“False doors”, also known as “Ka doors”, as they allowed the Ka (an element of the “soul”) to pass through them, were common in the mortuary temples and tombs of ancient Egypt from around the Third Dynasty and temples of the New Kingdom. The false door was thought to be a threshold between the world of mortals and the world of deities and spirits. The deity or the deceased could interact with the world of the living either by passing through the door or receiving offerings though it. As a result it was not uncommon to find false doors depicted on the sides of coffins as well as on the cabinets of “shawabti” ( or “ushabti” – magical servants).
During the New Kingdom false doors in temples were often associated with a chapel known as “the hearing ear” which was generally located in the outer wall near the back of the temple close to the sanctuary. These chapels allowed those outside the temple to communicate directly with the god who could hear them through the false door. However, the majority of false doors are to be found in tombs and mortuary temples to allow the deceased to access the living world and receive offerings. In fact, the false door can be seen as the combination of an offering niche and a stele with the offering formula inscribed on it.
The false door was placed on the west wall of the offering chamber (as the west was associated with death and the afterlife) at the back of the tomb or mortuary temple. It was not unusual for a tomb to contain two false doors. One for the owner of the tomb and the other for his wife. There are also a few examples within mastabas where each member of an extended family was given their own false door.
Although the false door was often composed of a single piece of fine limestone, they were often painted red with black speckles to resemble granite (e.g. the false door in the tomb of Seankhuiptah at Saqqara). Occasionally, the false door was made of wood (e.g. the tomb of Hesire) or was simply a design painted on the flat surface of an internal wall. Although the vast majority of false doors were fixed in position, and of purely symbolic nature, there are a few examples (such as that of Hesire) which had movable wooden panels.
Many false doors were modelled on the “palace facade” design found on the outside of Early Dynasty mastabas and on the outer wall of Djoser’s step pyramid. A typical false door has a long, narrow recessed panel which represented the actual doorway. Above this, a semi-cylindrical moulding represented the reed mat generally used to close a real door. The narrow panel and moulding are set inside a rectangular frame, often topped by a rectangular panel decorated with an image of the deceased sitting in front of an offering table. The offering table took the form of the “hotep” hieroglyph (a bread loaf on a reed mat representing an offering) and the offering formula was generally inscribed around him or her.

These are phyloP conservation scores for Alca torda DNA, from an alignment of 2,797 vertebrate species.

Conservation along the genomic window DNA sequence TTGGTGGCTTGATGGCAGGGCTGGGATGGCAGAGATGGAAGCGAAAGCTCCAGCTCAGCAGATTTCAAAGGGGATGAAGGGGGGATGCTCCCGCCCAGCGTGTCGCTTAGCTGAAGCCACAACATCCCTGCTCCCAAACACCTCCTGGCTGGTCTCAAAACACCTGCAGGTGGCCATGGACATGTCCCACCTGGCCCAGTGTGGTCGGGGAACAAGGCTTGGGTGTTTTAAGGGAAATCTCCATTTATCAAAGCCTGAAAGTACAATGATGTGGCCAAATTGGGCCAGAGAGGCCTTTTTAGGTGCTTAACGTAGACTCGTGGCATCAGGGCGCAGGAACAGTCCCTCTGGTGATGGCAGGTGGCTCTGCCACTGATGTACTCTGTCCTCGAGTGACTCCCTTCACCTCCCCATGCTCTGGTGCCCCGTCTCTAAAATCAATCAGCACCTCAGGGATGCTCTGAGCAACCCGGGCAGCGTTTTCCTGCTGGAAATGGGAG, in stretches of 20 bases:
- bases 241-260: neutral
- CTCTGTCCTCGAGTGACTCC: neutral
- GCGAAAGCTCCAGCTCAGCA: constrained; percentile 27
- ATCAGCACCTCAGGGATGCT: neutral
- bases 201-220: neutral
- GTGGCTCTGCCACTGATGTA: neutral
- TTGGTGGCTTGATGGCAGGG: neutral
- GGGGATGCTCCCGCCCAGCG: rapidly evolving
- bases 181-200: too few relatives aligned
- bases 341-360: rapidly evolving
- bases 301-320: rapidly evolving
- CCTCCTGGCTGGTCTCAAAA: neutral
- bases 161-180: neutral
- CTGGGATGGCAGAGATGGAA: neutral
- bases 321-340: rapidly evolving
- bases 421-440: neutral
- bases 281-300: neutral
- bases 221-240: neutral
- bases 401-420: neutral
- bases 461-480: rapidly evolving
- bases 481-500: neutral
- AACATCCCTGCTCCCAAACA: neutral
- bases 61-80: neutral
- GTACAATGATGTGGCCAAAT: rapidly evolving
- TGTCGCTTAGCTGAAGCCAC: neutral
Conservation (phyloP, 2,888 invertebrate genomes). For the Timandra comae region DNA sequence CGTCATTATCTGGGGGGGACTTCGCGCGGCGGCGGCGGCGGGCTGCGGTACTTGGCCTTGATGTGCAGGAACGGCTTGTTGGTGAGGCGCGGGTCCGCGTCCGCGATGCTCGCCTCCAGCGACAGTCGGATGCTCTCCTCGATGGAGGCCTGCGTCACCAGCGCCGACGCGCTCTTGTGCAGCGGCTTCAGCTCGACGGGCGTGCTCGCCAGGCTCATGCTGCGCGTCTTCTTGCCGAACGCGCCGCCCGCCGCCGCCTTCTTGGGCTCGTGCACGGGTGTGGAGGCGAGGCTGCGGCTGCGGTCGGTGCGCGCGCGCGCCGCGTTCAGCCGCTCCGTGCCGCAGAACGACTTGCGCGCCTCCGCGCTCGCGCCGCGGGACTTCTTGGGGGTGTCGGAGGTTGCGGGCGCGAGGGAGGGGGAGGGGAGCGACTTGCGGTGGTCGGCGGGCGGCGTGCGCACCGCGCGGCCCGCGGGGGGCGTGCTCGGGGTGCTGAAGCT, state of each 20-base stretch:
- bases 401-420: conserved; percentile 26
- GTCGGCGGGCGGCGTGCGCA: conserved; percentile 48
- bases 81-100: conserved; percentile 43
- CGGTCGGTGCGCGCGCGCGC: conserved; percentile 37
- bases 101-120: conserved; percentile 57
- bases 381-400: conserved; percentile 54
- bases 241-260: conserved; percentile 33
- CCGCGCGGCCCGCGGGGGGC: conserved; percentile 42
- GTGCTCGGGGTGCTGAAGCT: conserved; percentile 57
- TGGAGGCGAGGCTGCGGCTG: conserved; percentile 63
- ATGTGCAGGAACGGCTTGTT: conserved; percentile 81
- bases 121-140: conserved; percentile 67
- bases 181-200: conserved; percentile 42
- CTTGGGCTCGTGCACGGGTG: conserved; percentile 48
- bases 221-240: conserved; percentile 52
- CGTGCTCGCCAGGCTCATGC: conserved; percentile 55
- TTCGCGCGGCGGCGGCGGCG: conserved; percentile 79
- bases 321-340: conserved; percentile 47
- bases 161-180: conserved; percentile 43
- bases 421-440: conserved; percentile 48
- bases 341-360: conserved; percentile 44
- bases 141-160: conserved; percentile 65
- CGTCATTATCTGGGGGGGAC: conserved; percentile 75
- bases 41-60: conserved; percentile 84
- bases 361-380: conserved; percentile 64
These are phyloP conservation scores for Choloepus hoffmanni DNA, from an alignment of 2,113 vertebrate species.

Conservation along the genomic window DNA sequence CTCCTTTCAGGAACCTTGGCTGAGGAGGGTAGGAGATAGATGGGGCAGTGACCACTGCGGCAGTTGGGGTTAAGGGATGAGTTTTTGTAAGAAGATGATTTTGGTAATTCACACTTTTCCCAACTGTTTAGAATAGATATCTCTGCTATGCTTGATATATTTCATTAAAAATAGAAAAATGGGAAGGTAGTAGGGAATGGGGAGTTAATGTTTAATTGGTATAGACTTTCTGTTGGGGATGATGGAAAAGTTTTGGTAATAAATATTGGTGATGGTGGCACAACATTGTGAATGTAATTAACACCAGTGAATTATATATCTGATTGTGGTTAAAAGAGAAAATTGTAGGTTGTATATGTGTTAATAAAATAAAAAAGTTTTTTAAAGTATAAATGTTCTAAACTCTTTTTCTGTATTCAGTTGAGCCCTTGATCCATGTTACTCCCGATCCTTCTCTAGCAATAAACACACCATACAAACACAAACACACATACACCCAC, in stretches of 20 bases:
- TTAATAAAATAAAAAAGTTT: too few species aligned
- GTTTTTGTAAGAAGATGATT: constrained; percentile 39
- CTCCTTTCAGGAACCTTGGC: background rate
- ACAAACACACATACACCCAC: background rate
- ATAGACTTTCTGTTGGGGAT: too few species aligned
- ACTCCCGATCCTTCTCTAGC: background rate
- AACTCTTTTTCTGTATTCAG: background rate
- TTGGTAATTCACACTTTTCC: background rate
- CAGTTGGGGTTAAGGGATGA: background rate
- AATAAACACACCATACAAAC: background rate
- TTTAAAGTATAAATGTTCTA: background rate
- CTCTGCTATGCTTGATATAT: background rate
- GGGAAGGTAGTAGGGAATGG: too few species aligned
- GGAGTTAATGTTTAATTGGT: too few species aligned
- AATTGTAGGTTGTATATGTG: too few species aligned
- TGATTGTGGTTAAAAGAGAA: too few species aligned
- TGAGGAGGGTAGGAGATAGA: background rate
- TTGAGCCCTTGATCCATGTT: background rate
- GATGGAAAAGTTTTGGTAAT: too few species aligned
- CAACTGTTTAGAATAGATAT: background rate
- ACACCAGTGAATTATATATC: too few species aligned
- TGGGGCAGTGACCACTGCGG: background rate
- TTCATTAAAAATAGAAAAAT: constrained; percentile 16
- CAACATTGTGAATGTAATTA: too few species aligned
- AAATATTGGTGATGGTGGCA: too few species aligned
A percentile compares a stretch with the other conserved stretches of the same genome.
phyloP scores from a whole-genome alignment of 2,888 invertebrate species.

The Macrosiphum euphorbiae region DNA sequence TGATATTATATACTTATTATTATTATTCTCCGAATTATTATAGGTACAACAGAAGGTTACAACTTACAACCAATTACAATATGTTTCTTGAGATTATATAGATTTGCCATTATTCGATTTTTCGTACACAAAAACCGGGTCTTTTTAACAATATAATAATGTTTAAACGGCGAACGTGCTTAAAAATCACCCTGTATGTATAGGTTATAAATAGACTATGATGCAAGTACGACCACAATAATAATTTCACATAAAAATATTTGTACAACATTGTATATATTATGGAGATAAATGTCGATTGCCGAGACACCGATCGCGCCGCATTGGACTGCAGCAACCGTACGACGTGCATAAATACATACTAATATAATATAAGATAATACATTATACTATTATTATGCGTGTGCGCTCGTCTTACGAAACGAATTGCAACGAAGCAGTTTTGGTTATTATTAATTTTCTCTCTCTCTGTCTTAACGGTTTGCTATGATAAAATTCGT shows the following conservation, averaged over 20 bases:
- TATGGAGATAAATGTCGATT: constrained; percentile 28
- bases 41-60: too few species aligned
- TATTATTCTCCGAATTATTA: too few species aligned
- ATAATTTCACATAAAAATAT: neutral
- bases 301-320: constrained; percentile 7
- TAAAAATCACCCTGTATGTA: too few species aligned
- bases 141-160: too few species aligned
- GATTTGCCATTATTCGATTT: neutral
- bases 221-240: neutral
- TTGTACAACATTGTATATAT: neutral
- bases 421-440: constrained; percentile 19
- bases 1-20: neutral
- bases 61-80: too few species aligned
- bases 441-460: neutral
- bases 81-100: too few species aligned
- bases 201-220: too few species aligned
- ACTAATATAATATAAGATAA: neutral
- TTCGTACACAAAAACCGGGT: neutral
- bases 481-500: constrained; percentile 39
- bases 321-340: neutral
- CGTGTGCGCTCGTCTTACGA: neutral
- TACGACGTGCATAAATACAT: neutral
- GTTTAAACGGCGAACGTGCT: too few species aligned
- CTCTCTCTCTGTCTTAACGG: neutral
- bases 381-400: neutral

Outside this it was common for there to be an architrave (a rectangular frame). The false door was usually placed on a lintel (false or real) that extended across the door jambs and generally included up to three pairs of jambs leading to a central niche.
There was often an offering table in front of the false door on which offerings of food and drink were placed. The offering tables were usually made of stone and were often decorated with depictions of typical offerings (bread, beer, fowl, ox) and with depressions to receive offerings.
From the middle of the Fifth Dynasty, the decorations often included torus moulding (convex moulding resembling a semicircle in cross section) and a “cavetto cornice” (a concave bracket around the top of a wall or gate with a cross section that resembles a quarter circle in cross section). It is thought that these decorations represented the plants originally used to build predynastic buildings. Images of the deceased were also fairly common. Usually, the decoration was undertaken in such a manner that the deceased appeared to emerge from the false door itself.
Along with the name and titles of the deceased, and the offering formula, the decoration on the false door often included a curse to those who would harm the deceased and a blessing to those who made offerings. For example, the false door in the tomb of Redi-ness at Giza (G 5032) has the following text inscribed on it;
“Never did (I) do any evil thing against people. (As for) those who will do something against this, it shall be protected from them”.. (I) have constructed this my (tomb) with my own means. It is the god who will judge (my) case along with him who does anything against it.”
- Bard, Kathryn (2008) An introduction to the Archaeology of Ancient Egypt
- Dodson, Aiden (2016) The Royal Tombs of Ancient Egypt
- Redford Donald B (2002) Ancient Gods Speak
Copyright J Hill 2010